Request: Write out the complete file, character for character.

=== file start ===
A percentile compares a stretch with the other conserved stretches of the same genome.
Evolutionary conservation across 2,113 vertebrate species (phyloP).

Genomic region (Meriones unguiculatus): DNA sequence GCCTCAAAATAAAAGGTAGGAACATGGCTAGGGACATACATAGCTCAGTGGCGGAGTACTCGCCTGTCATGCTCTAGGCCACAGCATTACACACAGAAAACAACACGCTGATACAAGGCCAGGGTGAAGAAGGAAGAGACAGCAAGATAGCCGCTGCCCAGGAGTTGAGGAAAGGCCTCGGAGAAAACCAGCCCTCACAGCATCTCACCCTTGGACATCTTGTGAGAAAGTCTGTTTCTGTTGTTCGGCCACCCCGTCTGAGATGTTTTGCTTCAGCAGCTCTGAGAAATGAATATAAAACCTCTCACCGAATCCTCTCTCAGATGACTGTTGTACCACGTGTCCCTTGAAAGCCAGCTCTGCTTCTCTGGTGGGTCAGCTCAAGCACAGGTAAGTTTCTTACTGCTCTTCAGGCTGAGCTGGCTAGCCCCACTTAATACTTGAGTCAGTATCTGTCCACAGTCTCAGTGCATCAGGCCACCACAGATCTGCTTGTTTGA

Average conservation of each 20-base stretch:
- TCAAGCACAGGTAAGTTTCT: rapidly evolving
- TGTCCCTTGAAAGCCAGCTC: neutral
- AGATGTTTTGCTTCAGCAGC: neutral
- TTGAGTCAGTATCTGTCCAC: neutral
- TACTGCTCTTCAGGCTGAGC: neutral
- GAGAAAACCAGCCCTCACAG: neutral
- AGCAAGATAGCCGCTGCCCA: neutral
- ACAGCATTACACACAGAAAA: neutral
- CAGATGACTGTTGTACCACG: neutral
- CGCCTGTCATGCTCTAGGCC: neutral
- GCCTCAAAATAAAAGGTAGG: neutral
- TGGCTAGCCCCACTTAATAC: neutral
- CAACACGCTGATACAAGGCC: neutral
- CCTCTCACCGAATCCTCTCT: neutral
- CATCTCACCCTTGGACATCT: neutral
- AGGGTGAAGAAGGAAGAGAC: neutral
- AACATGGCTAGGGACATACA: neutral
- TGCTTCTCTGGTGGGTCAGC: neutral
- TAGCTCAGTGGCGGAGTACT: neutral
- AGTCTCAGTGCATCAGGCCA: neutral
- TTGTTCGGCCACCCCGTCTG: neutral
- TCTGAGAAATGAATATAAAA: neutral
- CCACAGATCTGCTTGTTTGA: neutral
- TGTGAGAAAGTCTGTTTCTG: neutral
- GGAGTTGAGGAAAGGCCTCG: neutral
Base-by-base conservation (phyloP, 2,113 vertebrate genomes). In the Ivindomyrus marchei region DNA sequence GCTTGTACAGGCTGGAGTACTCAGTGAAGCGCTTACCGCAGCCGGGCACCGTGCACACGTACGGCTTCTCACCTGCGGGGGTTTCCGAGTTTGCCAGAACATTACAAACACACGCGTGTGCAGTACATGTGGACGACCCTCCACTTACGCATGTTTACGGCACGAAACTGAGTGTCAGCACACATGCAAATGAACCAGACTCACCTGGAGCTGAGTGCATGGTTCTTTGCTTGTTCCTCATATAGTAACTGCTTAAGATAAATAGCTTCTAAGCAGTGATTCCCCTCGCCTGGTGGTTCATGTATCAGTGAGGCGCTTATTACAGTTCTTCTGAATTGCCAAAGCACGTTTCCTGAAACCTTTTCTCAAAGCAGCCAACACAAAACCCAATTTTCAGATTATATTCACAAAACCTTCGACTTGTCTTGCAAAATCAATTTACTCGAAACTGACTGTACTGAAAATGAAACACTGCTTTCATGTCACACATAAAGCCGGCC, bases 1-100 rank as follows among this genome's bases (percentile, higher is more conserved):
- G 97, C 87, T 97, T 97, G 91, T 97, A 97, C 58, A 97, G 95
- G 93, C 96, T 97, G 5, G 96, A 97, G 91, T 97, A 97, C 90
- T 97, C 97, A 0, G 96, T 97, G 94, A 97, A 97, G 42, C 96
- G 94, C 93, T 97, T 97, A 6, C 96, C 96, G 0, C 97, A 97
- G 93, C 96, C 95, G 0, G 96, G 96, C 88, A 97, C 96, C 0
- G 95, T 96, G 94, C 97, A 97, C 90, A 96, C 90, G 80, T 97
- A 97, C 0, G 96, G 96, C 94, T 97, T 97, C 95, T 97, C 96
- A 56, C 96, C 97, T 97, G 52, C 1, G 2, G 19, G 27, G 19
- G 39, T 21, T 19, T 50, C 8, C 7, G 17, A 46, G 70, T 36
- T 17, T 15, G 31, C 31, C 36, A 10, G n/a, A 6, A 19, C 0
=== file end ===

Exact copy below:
A percentile compares a stretch with the other conserved stretches of the same genome.
Evolutionary conservation across 2,113 vertebrate species (phyloP).

Genomic region (Meriones unguiculatus): DNA sequence GCCTCAAAATAAAAGGTAGGAACATGGCTAGGGACATACATAGCTCAGTGGCGGAGTACTCGCCTGTCATGCTCTAGGCCACAGCATTACACACAGAAAACAACACGCTGATACAAGGCCAGGGTGAAGAAGGAAGAGACAGCAAGATAGCCGCTGCCCAGGAGTTGAGGAAAGGCCTCGGAGAAAACCAGCCCTCACAGCATCTCACCCTTGGACATCTTGTGAGAAAGTCTGTTTCTGTTGTTCGGCCACCCCGTCTGAGATGTTTTGCTTCAGCAGCTCTGAGAAATGAATATAAAACCTCTCACCGAATCCTCTCTCAGATGACTGTTGTACCACGTGTCCCTTGAAAGCCAGCTCTGCTTCTCTGGTGGGTCAGCTCAAGCACAGGTAAGTTTCTTACTGCTCTTCAGGCTGAGCTGGCTAGCCCCACTTAATACTTGAGTCAGTATCTGTCCACAGTCTCAGTGCATCAGGCCACCACAGATCTGCTTGTTTGA

Average conservation of each 20-base stretch:
- TCAAGCACAGGTAAGTTTCT: rapidly evolving
- TGTCCCTTGAAAGCCAGCTC: neutral
- AGATGTTTTGCTTCAGCAGC: neutral
- TTGAGTCAGTATCTGTCCAC: neutral
- TACTGCTCTTCAGGCTGAGC: neutral
- GAGAAAACCAGCCCTCACAG: neutral
- AGCAAGATAGCCGCTGCCCA: neutral
- ACAGCATTACACACAGAAAA: neutral
- CAGATGACTGTTGTACCACG: neutral
- CGCCTGTCATGCTCTAGGCC: neutral
- GCCTCAAAATAAAAGGTAGG: neutral
- TGGCTAGCCCCACTTAATAC: neutral
- CAACACGCTGATACAAGGCC: neutral
- CCTCTCACCGAATCCTCTCT: neutral
- CATCTCACCCTTGGACATCT: neutral
- AGGGTGAAGAAGGAAGAGAC: neutral
- AACATGGCTAGGGACATACA: neutral
- TGCTTCTCTGGTGGGTCAGC: neutral
- TAGCTCAGTGGCGGAGTACT: neutral
- AGTCTCAGTGCATCAGGCCA: neutral
- TTGTTCGGCCACCCCGTCTG: neutral
- TCTGAGAAATGAATATAAAA: neutral
- CCACAGATCTGCTTGTTTGA: neutral
- TGTGAGAAAGTCTGTTTCTG: neutral
- GGAGTTGAGGAAAGGCCTCG: neutral
Base-by-base conservation (phyloP, 2,113 vertebrate genomes). In the Ivindomyrus marchei region DNA sequence GCTTGTACAGGCTGGAGTACTCAGTGAAGCGCTTACCGCAGCCGGGCACCGTGCACACGTACGGCTTCTCACCTGCGGGGGTTTCCGAGTTTGCCAGAACATTACAAACACACGCGTGTGCAGTACATGTGGACGACCCTCCACTTACGCATGTTTACGGCACGAAACTGAGTGTCAGCACACATGCAAATGAACCAGACTCACCTGGAGCTGAGTGCATGGTTCTTTGCTTGTTCCTCATATAGTAACTGCTTAAGATAAATAGCTTCTAAGCAGTGATTCCCCTCGCCTGGTGGTTCATGTATCAGTGAGGCGCTTATTACAGTTCTTCTGAATTGCCAAAGCACGTTTCCTGAAACCTTTTCTCAAAGCAGCCAACACAAAACCCAATTTTCAGATTATATTCACAAAACCTTCGACTTGTCTTGCAAAATCAATTTACTCGAAACTGACTGTACTGAAAATGAAACACTGCTTTCATGTCACACATAAAGCCGGCC, bases 1-100 rank as follows among this genome's bases (percentile, higher is more conserved):
- G 97, C 87, T 97, T 97, G 91, T 97, A 97, C 58, A 97, G 95
- G 93, C 96, T 97, G 5, G 96, A 97, G 91, T 97, A 97, C 90
- T 97, C 97, A 0, G 96, T 97, G 94, A 97, A 97, G 42, C 96
- G 94, C 93, T 97, T 97, A 6, C 96, C 96, G 0, C 97, A 97
- G 93, C 96, C 95, G 0, G 96, G 96, C 88, A 97, C 96, C 0
- G 95, T 96, G 94, C 97, A 97, C 90, A 96, C 90, G 80, T 97
- A 97, C 0, G 96, G 96, C 94, T 97, T 97, C 95, T 97, C 96
- A 56, C 96, C 97, T 97, G 52, C 1, G 2, G 19, G 27, G 19
- G 39, T 21, T 19, T 50, C 8, C 7, G 17, A 46, G 70, T 36
- T 17, T 15, G 31, C 31, C 36, A 10, G n/a, A 6, A 19, C 0